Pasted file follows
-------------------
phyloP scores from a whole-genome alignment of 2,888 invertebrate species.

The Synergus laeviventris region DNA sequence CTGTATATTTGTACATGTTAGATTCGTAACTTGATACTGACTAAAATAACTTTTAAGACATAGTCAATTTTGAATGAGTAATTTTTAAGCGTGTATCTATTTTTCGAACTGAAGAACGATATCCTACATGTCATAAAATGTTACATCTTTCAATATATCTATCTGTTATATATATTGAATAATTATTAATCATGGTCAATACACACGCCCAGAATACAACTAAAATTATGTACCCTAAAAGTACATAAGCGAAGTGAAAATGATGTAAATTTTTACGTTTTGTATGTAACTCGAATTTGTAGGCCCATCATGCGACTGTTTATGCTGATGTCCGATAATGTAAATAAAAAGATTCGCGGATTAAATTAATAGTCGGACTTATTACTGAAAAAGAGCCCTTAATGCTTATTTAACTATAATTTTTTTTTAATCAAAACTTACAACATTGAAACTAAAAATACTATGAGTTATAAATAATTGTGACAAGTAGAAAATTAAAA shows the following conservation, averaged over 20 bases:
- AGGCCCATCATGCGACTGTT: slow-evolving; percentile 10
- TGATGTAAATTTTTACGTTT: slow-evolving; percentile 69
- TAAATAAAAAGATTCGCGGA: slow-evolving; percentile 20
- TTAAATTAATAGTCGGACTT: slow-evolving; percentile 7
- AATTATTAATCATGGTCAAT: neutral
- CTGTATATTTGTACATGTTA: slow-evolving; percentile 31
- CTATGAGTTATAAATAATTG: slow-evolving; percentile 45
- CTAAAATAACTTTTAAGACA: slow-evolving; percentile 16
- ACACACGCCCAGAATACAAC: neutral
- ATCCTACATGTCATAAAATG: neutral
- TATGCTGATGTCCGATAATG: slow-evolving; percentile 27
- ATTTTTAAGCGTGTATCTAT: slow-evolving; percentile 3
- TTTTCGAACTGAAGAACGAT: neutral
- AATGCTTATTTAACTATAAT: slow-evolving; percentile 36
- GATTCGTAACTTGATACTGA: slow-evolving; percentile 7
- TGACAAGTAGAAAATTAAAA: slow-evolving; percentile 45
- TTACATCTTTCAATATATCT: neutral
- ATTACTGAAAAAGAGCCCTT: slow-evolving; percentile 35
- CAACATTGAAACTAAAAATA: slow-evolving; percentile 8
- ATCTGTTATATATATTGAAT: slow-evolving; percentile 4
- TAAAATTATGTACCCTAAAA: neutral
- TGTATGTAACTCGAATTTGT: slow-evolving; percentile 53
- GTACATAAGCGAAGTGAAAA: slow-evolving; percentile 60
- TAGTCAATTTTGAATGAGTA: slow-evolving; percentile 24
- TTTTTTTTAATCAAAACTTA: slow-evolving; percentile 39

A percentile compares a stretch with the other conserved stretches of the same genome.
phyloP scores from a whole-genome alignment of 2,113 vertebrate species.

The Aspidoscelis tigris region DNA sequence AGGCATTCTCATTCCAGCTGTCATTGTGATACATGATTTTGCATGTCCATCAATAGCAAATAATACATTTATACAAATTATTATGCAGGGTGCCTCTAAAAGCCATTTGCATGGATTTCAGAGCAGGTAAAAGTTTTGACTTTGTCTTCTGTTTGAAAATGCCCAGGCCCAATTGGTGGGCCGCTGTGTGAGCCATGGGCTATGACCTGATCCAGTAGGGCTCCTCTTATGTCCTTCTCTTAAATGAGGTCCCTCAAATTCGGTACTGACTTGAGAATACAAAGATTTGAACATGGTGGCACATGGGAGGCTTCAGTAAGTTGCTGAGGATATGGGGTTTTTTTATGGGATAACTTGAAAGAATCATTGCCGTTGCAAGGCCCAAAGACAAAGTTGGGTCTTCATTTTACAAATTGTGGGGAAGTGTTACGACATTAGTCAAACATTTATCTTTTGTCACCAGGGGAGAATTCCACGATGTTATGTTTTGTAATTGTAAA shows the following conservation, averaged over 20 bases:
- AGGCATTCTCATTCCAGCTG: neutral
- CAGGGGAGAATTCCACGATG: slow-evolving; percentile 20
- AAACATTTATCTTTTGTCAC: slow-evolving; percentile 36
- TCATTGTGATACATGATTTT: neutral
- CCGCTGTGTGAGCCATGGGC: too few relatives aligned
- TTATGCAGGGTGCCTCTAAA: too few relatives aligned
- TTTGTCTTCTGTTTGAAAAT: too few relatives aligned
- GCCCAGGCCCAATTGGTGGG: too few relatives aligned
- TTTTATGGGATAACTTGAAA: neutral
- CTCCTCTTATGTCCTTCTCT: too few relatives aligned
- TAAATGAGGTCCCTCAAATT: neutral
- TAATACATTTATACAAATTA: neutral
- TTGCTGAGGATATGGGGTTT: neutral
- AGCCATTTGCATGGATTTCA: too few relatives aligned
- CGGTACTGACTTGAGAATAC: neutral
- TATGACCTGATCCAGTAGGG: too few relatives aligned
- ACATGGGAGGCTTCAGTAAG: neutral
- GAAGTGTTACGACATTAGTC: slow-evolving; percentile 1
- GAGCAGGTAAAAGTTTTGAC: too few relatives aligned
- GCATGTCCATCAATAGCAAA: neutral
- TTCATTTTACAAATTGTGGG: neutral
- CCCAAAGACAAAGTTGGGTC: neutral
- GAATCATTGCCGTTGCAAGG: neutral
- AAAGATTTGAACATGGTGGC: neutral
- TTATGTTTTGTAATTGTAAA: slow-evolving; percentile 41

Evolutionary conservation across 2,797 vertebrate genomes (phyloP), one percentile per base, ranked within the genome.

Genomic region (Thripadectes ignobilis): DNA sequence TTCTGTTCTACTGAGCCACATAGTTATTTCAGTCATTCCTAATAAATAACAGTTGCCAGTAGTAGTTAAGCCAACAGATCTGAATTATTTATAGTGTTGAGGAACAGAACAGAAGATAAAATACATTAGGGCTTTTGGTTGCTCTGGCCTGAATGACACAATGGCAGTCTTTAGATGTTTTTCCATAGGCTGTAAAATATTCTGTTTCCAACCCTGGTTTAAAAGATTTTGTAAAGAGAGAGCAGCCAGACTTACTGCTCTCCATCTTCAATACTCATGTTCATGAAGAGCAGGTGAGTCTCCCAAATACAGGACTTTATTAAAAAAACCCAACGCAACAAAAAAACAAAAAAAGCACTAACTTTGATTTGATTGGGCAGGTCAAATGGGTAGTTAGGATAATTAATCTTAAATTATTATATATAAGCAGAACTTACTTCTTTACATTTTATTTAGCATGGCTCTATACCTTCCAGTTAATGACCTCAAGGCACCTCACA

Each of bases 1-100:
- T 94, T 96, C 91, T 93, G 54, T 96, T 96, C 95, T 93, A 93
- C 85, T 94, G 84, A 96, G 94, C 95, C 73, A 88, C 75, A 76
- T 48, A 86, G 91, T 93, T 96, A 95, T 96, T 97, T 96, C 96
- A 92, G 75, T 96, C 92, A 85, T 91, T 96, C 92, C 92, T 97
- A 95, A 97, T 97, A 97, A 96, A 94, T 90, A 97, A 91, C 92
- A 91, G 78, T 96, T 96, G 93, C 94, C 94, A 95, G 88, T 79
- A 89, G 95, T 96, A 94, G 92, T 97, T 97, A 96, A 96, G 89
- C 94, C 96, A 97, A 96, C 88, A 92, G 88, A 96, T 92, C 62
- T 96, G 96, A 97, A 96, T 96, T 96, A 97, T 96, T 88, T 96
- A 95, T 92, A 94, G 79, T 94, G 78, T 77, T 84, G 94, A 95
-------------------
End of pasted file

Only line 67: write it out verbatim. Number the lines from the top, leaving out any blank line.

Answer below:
- T 96, G 96, A 97, A 96, T 96, T 96, A 97, T 96, T 88, T 96